Risk Factor Control for Coronary Artery Disease Secondary Prevention in Large Randomized Trials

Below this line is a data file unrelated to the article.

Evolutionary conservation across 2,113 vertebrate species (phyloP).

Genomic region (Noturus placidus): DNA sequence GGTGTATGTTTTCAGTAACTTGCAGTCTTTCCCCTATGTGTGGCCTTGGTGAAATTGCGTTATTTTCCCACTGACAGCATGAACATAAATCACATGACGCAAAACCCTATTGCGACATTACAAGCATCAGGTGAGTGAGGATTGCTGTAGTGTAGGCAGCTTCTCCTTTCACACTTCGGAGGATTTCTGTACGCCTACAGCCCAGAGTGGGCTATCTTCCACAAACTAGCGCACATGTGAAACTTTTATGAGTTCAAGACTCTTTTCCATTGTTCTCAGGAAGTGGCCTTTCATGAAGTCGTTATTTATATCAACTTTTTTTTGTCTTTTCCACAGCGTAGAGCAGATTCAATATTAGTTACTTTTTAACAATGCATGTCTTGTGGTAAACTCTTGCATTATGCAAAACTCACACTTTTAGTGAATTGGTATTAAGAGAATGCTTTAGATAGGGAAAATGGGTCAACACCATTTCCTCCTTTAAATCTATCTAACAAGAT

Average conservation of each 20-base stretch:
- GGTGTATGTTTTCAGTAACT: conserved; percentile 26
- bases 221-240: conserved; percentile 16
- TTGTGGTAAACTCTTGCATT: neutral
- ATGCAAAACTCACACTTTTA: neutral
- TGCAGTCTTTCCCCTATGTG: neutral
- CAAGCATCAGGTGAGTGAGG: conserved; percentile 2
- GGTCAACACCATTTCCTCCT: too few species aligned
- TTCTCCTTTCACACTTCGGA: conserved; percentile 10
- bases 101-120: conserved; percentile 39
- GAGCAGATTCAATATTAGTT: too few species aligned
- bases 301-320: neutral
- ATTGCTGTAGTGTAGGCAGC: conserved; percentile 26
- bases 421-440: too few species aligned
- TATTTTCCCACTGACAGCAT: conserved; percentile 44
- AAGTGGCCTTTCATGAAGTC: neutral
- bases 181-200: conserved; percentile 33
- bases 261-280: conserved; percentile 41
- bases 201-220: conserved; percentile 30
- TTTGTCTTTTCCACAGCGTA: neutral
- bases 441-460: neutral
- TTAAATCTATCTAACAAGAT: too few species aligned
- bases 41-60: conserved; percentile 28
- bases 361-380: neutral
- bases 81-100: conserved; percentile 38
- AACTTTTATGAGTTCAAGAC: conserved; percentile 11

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OBJECTIVES: This study evaluated data from 3 federally funded trials that focused on optimal medical therapy to determine if formalized attempts at risk factor control within clinical trials are effective in achieving guideline-driven treatment goals for diabetic patients with coronary artery disease (CAD). BACKGROUND: Despite clear evidence of benefit for CAD secondary prevention, the level of risk factor control in clinical practice has been disappointing. METHODS: We obtained data from the COURAGE (Clinical Outcomes Utilizing Revascularization and Aggressive Drug Evaluation) diabetes subgroup, (n = 766 of 2,287), the BARI 2D (Bypass Angioplasty Revascularization Investigation 2 Diabetes) trial (n = 2,368), and the FREEDOM (Comparison of Two Treatments for Multivessel Coronary Artery Disease in Individuals With Diabetes) trial (n = 1,900) to evaluate the proportion of patients achieving guideline-based, protocol-driven treatment targets for systolic blood pressure, low-density lipoprotein cholesterol, smoking cessation, and hemoglobin A1c. The primary outcome measure was the proportion of diabetic CAD patients meeting all 4 pre-specified targets at 1 year after enrollment. RESULTS: The pooled data include 5,034 diabetic patients. The percentages of patients achieving the 1-year low-density lipoprotein cholesterol targets compared with baseline increased from 55% to 77% in COURAGE, from 59% to 75% in BARI 2D, and from 34% to 42% in FREEDOM. Although similar improved trends were seen for systolic blood pressure, glycemic control, and smoking cessation, only 18% of the COURAGE diabetes subgroup, 23% of BARI 2D patients, and 8% of FREEDOM patients met all 4 pre-specified treatment targets at 1 year of follow-up. CONCLUSIONS: A significant proportion of diabetic CAD patients fail to achieve pre-specified targets for 4 major modifiable cardiovascular risk factors in clinical trials. We conclude that fundamentally new thinking is needed to explore approaches to achieve optimal secondary prevention treatment goals. (Clinical Outcomes Utilizing Revascularization and Aggressive Drug Evaluation; NCT00007657) (Bypass Angioplasty Revascularization Investigation 2 Diabetes [BARI 2D]; NCT00006305) (Comparison of Two Treatments for Multivessel Coronary Artery Disease in Individuals With Diabetes [FREEDOM]; NCT00086450).
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